Get your write up in the FAQ:1000 answered questions and grow TDI knowledge

Discussion in 'VW Mk3 Jetta, Passat TDI and other/older diesels' started by chittychittybangbang, May 23, 2007.

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  1. chittychittybangbang

    chittychittybangbang Administrator

    May 23, 2007
    2006 Jetta TDI
    Any file, URL web address, or link that begins with 1000q: means that it leads to the TDI and general FAQ pages "1000 answered questions". Any user submitted write-ups are eligible to be included. The goal of the FAQ pages is to provide a free, reliable, accurate, and updated source of information. To encourage lurkers to post and document the work they are already doing, and KermaTDI is sponsoring a bimonthly thank you $20 gift certificate for 1 excellent writeup.

    The site has seen steady growth and I really appreciate any contributions by the users. The FAQ and "how to" cover a lot but there's a lot of stuff that I can't do or don't have access to do. To encourage lurkers to sign up and contribute here and document the stuff that they already do, I am starting a bimonthly gift certificate award for excellent writeups. There is lots of good work going on but most don't document it because it does take some effort and time. This website is regularly updated and your contribution will be recognized and get a lot of visibility.

    As a thank you from and kermatdi, 1 $20 gift certficate will be awarded about bimonthly to 1 writeup according to writeup quality, difficulty, thoroughness, and impact. It's an electronic gift certificate, no cash value, 1 year expiration date.

    Here are some guidelines to be considered for the bimonthly award:

    * The writeup should include notes on bolt/nut sizes, pictures of each step, and possible pitfalls/costly mistakes. These are things that usually aren't in the service manual.
    * Be prepared to spend significantly more time taking notes on each bolt size and taking pictures. It takes effort but your work will help many and have good visibility through the FAQ.
    * It should be original content and and not a mirror of someone else's existing work. If you find really good misc. information somewhere, free to post it anyways. It should cover something that doesn't have an exisiting writeup. Even if there's an existing writeup feel free to document your work if you can signficantly improve it.
    * Don't take it personally if your writeup isn't rewarded with the certificate. All contributions are valued and will help others for a long time. Don't be offended by the rewrite when it goes into the FAQ. I try to keep the FAQ in a consistent format (introduction, parts, procedure). This is the internet and so be prepared with a thick skin.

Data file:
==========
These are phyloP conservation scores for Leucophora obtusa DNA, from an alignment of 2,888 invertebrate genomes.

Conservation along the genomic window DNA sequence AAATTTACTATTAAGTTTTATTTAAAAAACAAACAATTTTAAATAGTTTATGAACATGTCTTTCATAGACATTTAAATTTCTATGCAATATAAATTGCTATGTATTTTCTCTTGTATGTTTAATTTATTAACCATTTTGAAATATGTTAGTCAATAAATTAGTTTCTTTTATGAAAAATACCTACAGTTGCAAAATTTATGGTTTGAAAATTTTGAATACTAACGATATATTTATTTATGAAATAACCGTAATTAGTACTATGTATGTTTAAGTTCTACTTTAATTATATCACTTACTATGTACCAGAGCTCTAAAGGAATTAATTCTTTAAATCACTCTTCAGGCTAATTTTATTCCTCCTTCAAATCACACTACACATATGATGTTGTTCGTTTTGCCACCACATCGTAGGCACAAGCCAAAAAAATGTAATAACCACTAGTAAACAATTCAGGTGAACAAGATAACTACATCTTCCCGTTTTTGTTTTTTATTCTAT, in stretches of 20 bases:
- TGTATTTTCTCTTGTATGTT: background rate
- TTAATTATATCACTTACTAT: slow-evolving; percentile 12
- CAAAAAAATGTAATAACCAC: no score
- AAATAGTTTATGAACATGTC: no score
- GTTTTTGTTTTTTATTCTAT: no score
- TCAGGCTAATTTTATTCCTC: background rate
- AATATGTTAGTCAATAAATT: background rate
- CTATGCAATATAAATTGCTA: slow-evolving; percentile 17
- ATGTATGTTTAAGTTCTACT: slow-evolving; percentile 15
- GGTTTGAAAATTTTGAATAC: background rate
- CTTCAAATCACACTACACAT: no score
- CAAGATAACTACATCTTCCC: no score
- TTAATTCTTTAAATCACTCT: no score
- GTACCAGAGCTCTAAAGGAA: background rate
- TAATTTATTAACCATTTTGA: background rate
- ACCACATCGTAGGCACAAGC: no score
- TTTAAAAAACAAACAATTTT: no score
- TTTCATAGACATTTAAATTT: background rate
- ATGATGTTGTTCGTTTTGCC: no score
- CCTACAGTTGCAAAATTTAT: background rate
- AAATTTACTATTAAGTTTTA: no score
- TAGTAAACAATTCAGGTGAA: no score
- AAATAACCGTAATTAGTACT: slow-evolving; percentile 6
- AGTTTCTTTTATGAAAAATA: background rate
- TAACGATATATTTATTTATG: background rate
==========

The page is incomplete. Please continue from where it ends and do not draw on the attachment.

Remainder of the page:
* If you want to be considered for a certificate, please include this comment when you post your writeup.
    * The more impact and difficulty a writeup has, the more weight it will be given. A really good writeup on how to change a headlight bulb will be helpful and will make it into the FAQ but a writeup on how to do something that many people will need to do and is more complex, like changing the brake rotors and pads or DSG transmission and DSG flywheel removal will be given more consideration.

    Guidelines for pictures:

    * Pictures should be in focus and well lit. This sounds simple but if you see enough writeups on misc. sites and take enough pictures you'll see that it's not.
    * Take multiple pictures of each step. I usually take 3 pictures of each step from slightly different angles and frame. This results in almost always having a usable picture.
    * A camera flash can wash out detail because you're so close up when working on a car. Try to avoid taking pictures head-on or too close. If the object has reflectivity, all you'll see is a shiny object. When using a flash, take the picture from a slightly off axis angle and try to back up a little. It will light the whole picture better and will light the object and avoid reflections.
    * The goal of composing pictures for a writeup isn't artistic appeal, it's to describe an element of a technical article. Sepia tone, funny angles, and your big toe in the middle of the picture are not encouraged. Frame it so that the object is in context. For example, a closeup of a bolt means nothing. A closeup is fine if it has an earlier picture which references it against a landmark like the oil pan or wheel well but it's better to have it all in 1 picture vs. 2.
    * When possible, pictures in the article should be from about the same orientation to reduce confusion.
    * Bigger frame is normally better since you can always crop it. Most digital cameras also take big images which will let you crop without too much loss in quality.

    Thank you for any contributions! This post is closed so you have any questions, please post them in this thread:
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